Fans remember Southern rock trailblazer, Gregg Allman
MACON, Georgia (41NBC/WMGT) – Southern rock legend, and founder of The Allman Brothers Band, Gregg Allman passed away at his home in Savannah, Georgia on Saturday. His website stated he battled with health issues for years, Allman died due to liver cancer complications. He was 69 years old.
People all over the world are mourning his loss, especially in Georgia. Fans have gone out to the Big House Museum (The Allman Brothers Band museum) to honor and remember Allman.
“Gregg’s the original midnight rider,” said Keith Newberry.”He created Southern Rock and everybody else followed.”
The Big House museum is a place where Gregg and the band wrote the hits that will last forever.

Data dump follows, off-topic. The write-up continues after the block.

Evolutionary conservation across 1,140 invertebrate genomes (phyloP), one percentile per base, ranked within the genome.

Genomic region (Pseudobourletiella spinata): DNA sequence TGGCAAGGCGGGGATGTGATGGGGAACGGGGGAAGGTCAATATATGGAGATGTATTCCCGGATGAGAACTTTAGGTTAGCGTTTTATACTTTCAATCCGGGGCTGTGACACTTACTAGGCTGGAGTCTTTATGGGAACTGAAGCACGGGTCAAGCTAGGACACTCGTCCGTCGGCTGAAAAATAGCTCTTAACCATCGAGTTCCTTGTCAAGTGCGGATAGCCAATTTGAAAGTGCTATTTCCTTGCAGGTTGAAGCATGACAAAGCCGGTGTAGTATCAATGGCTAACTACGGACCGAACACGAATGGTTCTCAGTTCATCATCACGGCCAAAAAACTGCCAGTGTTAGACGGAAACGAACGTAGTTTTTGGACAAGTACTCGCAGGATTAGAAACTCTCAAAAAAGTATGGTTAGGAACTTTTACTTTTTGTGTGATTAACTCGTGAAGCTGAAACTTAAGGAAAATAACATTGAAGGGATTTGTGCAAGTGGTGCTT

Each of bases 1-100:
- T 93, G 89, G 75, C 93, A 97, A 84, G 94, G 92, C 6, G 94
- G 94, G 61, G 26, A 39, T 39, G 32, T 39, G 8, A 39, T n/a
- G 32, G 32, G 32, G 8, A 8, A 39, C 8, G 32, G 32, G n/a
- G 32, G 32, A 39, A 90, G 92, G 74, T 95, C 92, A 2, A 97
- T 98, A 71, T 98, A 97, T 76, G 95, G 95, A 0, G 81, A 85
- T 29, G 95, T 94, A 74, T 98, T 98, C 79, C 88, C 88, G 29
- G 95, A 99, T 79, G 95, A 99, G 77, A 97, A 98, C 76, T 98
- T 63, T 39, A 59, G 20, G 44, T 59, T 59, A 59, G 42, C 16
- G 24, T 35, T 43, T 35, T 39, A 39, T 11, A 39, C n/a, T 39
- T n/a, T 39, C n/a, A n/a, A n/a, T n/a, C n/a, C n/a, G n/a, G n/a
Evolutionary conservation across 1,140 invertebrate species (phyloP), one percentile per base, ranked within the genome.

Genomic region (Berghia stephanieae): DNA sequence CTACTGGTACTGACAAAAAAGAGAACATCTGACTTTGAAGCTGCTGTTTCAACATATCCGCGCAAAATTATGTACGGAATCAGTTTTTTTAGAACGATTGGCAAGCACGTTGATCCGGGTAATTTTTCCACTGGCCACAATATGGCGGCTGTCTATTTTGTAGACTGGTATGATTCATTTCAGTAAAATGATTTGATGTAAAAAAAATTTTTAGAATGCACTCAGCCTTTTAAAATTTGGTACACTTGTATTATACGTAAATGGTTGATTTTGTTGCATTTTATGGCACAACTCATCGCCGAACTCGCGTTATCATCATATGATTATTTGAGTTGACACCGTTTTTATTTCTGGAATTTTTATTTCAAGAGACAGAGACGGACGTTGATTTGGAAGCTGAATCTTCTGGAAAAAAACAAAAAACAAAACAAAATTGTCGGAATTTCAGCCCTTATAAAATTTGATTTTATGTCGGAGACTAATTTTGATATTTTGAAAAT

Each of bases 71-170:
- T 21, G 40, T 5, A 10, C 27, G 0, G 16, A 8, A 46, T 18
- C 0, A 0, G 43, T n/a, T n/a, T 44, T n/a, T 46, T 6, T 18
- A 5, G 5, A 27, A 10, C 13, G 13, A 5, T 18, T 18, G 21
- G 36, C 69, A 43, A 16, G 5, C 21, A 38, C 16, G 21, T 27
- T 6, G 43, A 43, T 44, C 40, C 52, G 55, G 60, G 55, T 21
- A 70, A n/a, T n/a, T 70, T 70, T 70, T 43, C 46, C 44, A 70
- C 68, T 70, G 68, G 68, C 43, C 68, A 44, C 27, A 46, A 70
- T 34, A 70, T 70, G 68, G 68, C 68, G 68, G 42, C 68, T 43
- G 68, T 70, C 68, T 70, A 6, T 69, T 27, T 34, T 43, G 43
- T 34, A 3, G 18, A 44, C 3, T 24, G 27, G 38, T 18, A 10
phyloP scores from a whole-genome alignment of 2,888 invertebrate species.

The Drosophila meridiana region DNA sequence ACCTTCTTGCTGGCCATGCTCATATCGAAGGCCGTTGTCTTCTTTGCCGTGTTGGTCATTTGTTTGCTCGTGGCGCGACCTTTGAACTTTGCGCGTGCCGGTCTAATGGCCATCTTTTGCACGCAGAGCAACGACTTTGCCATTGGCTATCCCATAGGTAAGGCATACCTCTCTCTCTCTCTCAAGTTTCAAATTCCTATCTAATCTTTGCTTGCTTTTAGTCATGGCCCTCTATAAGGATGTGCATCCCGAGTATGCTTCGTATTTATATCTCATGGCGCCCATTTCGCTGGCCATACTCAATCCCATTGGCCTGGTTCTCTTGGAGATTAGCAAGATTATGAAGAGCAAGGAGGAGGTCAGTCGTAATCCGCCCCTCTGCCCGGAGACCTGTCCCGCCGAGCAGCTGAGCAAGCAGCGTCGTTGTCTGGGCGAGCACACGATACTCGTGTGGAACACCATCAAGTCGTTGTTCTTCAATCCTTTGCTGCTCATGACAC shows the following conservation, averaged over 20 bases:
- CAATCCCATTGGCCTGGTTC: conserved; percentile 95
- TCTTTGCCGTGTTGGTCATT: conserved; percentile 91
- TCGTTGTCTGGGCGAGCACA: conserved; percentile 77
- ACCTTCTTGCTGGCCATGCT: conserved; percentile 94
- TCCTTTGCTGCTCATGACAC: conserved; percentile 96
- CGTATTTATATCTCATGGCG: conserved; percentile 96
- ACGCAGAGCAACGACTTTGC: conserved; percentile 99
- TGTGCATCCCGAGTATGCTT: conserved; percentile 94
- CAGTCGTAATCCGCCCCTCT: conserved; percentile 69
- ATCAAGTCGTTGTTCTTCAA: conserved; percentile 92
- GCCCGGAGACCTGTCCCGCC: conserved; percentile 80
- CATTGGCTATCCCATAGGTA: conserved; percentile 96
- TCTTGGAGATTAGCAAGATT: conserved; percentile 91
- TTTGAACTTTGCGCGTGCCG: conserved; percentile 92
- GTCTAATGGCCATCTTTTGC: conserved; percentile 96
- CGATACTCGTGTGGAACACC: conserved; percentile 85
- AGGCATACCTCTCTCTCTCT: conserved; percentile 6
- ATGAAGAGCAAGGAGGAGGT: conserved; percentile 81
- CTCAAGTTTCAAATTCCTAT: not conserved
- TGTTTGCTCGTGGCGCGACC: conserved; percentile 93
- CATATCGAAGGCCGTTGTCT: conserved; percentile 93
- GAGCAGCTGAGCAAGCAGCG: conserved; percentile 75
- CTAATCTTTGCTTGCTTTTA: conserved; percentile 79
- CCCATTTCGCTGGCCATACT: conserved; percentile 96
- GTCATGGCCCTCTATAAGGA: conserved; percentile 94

“I saw Gregg in a small little club in Alexandria in Old Town Virginia back in the late 70s,” said David Laws who visited the museum from Atlanta. He says some of the best times he had were at the free concerts The Allman Brothers Band would put on.
“Many, many of my friends and associates saw them live doing those great things,” said Newberry. “I get goosebumps talking about it because they make everybody feel like family.”
To Newberry, who has lived in Macon all his life, Allman was definitely like family. He says he and his friends have been listening to the band since the beginning.
“Gregg Allman is Macon, Georgia,” said Newberry. “We grew up loving Southern Rock and we’re going to miss him.”
Details on the funeral aren’t finalized, there isn’t a date set. Allman’s manager and close friend, Michael Lehman, says Allman will be buried at Rose Hill Cemetery in Macon. That’s where his brother Duane Allman and band member Raymond “Berry” Oakley were laid to rest.
Newberry says even though Allman isn’t with us anymore, his music will always be.
“The road goes on forever,” said Newberry. “All we can do is sit back, drink a beer and listen to their music.”